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Marijuana Approved As Alternative Painkiller By Illinois Legislature

REUTERS/Mark Blinch

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Steve Birr Vice Reporter

A proposal to approve medical marijuana as a substitute for opioid-based medications to cut down on abuse and addiction is close to becoming a reality in Illinois.

The General Assembly voted on the measure Monday, sending it to the desk of Republican Gov. Bruce Rauner for final approval. Rauner historically opposes expansions to the state’s restrictive medical marijuana program, however, following passage of the bill by the Senate in April, a spokesman for the governor said Rauner was open to “any and all possible solutions” to solving the national opioid epidemic, reports the Associated Press.

In addition to opening up access to marijuana for patients suffering from chronic pain, the bill removes previous rules requiring patients seeking medical marijuana to go through criminal background checks and fingerprinting. Advocates say this will streamline the process, eliminating the current four-month approval process for medical marijuana prescriptions. (RELATED: Doctors Are Turning To Marijuana To Treat Opioid Addiction)

“The only two things I know for certain is, opioids kill people, and marijuana does not,” state Sen. Don Harmon, the chief sponsor of the measure, told the Chicago Tribune.

Supporters argue cannabis can serve as a safe and effective way to treat chronic pain without opioids, drastically reducing the risk for addiction and death from an overdose.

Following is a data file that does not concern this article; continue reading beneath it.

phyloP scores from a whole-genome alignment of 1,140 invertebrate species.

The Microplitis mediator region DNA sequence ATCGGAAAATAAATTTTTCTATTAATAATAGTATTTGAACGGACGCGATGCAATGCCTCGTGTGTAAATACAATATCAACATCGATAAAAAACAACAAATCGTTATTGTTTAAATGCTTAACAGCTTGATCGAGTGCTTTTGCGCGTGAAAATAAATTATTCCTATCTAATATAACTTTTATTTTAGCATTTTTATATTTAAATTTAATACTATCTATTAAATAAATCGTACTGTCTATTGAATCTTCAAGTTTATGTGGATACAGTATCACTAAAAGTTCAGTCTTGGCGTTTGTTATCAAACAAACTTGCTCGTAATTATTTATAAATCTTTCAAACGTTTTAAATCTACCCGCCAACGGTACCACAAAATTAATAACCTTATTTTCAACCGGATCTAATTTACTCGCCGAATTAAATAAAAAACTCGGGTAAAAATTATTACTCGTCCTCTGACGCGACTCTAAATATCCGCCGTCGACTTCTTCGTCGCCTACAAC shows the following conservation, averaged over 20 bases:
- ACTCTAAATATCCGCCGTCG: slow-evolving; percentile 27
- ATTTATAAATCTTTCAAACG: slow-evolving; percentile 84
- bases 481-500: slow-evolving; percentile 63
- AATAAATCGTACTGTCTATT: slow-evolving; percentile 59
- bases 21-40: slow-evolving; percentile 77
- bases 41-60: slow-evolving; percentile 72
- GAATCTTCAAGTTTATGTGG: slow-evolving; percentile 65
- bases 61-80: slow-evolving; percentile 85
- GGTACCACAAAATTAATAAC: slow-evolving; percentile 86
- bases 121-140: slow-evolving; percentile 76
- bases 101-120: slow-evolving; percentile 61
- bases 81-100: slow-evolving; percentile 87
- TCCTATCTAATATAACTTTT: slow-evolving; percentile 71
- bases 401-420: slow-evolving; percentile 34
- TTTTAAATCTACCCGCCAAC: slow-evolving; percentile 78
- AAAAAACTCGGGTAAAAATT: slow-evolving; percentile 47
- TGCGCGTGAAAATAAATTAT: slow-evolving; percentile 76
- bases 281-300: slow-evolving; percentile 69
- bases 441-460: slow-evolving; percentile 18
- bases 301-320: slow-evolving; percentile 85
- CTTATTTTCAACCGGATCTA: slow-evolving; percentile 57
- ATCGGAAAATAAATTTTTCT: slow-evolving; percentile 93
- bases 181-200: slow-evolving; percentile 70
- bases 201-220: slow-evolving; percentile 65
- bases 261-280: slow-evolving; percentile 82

There are currently 40 qualifying conditions for medical marijuana in the state, including cancer and AIDS, that serves roughly 27,000 patients. Under the proposed legislation a significantly larger portion of the population will now qualify for medical marijuana.

A study published in 2017 in the journal Drug and Alcohol Dependence found in states with legal weed hospital visits for complications from prescription painkillers are dropping. The hospitalization rate for opioid abuse and dependence in states with medical marijuana are roughly 23 percent lower than states without legal access.

Emergency room visits for opioid overdoses are on average 13 percent lower than states without medical marijuana programs.

Medical researchers do not claim pot will “solve” the opioid epidemic, but the study adds to a growing body of evidence that marijuana can be an effective alternative to the painkillers that often lead to heroin abuse and death.

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